The Tamil Nadu Government’s long-drawn effort to acquire the temple lands to allegedly hand it over to the squatters has been impeded. In fact, the DMK in its 2016 election manifesto had also promised to hand over temple lands to the squatters.
Portions of the temple land in Tamil Nadu, whose worth runs in thousands of crores, will continue to remain in God’s possession after the Madras High Court on Friday stayed the operation of a government order, which was issued by the Revenue Department on August 30.
The August 30 controversial government order proposed to cede the encroached pieces of temple land to the illegal squatters. The Tamil Nadu government had proposed to give patta to the poor families who have been squatting on temple lands for a ‘considerable period of time’ after compensating the department for the land.
Interestingly, the Tamil Nadu government has been saying that the govt would compensate a department of the govt before giving away Temple land to squatters, while not even considering the temple itself as a stakeholder.
Meanwhile, staying a part of the August 30 GO and seeking details about the number of encroachers, the division bench comprising Justice M Sathyanarayanan and Justice N Seshasayee, directed the government to spell out measures that would be adopted by the state government to implement its order without having any details on the encroachments of the 44,000-odd temple lands in Tamil Nadu.
Justices M Sathyanarayanan and N Seshasayee said although the GO had been issued “with an avowed objective of providing housing facilities to homeless encroachers of lands belonging to the government, local bodies and temples, an attempt to regularise encroachers and sanctify encroachments were more likely to denude temples of their properties.”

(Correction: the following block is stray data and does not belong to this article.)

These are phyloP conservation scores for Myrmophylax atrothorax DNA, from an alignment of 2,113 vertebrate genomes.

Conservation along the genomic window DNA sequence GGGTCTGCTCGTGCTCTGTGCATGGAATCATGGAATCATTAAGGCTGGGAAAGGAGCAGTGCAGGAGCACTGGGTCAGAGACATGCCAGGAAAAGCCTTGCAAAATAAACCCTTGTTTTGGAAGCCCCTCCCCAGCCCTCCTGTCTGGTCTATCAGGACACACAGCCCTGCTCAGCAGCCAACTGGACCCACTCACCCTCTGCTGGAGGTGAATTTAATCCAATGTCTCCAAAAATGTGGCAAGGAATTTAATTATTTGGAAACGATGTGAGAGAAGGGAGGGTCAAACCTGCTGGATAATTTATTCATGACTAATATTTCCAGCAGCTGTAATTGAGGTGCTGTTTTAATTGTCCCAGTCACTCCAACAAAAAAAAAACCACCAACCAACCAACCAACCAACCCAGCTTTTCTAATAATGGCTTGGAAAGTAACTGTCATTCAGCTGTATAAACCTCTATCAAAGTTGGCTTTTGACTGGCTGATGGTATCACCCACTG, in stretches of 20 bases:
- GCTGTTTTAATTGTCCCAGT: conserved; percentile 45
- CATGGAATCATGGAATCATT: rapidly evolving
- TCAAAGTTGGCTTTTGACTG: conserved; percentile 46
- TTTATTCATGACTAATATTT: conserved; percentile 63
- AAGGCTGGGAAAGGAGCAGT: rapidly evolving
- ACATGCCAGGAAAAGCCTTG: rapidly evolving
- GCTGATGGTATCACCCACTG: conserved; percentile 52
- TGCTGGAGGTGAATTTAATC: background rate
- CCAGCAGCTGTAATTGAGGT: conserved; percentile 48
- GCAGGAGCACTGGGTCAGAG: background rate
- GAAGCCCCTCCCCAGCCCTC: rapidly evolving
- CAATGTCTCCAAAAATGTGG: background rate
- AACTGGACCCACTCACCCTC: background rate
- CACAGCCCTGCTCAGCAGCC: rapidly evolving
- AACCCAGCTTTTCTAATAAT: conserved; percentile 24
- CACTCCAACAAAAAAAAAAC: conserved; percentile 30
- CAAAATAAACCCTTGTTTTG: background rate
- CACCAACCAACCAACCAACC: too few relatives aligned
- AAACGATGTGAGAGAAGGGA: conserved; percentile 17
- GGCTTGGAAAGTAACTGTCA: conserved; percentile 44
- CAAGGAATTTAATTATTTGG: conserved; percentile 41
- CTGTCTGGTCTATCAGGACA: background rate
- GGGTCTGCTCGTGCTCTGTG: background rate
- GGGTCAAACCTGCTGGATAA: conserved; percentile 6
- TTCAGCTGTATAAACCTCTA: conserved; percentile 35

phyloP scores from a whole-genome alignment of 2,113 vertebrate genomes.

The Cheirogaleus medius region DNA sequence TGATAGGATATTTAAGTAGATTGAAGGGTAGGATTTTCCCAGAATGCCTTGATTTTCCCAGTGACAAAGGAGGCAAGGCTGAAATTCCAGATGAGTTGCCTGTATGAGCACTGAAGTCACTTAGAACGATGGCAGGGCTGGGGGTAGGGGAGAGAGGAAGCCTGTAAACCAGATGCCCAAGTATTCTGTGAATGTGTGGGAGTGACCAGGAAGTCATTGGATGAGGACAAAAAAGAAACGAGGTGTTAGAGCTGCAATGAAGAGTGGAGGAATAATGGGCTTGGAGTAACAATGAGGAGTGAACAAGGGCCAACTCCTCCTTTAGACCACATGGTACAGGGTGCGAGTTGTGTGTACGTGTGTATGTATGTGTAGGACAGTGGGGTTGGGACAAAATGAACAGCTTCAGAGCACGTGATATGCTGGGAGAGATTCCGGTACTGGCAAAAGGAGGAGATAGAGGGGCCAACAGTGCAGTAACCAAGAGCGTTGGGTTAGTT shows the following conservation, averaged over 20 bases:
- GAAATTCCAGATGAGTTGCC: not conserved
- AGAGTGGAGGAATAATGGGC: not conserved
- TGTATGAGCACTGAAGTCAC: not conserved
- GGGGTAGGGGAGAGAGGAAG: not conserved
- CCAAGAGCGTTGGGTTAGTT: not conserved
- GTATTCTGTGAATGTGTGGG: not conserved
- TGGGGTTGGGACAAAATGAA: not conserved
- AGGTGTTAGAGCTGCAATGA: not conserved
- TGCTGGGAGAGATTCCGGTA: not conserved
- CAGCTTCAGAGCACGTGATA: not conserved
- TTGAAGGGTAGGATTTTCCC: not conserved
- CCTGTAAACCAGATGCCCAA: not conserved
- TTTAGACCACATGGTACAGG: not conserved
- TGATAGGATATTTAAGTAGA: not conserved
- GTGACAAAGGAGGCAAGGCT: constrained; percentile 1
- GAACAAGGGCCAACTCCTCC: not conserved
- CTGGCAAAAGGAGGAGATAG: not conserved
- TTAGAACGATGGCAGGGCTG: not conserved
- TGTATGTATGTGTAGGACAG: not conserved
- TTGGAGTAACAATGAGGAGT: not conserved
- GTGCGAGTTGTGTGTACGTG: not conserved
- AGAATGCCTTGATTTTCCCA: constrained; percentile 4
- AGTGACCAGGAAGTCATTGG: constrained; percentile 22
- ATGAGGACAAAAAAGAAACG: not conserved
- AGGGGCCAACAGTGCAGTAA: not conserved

Authoring the interim order, Justice Seshasayee said: “Any act that involves loss of properties of a temple for purposes other than those intended for the benefit or necessity of the temple, may well contravene the spirit behind Section 34 of the Hindu Religious and Charitable Endowments Act of 1959 (which permits sale of temple properties if it turns out to be beneficial).”
During the hearing in the Madras HC, the judges wondered if the AIADMK government would fix a price for all the temple lands that it plans to acquire before it hands them over to the encroachers.
The state government has, however, been trying to wriggle out of this tight corner by saying that their order is not a blanket order and the allocation would be done on a case-by-case basis. It said its order was aimed at providing lands for ‘eligible’ poor families that were residing on temple lands.
In September 2019, the Madras High Court had slammed the Tamil Nadu government for its decision to give away temple lands. “Technically, the state is trying to help encroachers by making the encroachments legal”, a division bench of Justice M Sathyanarayanan and Justice N Seshasayee had said.
However, despite the High Court observations, the Tamil Nadu government, who has been hellbent on giving away thousands of acres of Temple land to illegal squatters had reiterated its position in October 2019 to issue pattas to people squatting illegally on temple land.
It had filed a counter-affidavit in High Court that categorically states that the Tamil Nadu government has decided to give patta to illegal squatters on Temple lands.
According to reports, temples in Tamil Nadu own close to six lakh acres and three lakh square feet of property. In the last five years, at least 50,000 acres have been swallowed by illegal encroachers. Besides their lands and properties, temples in Tamil Nadu have also been stripped of their valuable idols.
Recently, the Hindu devotees had put up a massive protest in Tirupur after local AIADMK MLA S Gunasekaran organised a public hearing with the illegal squatters who had bought temple lands.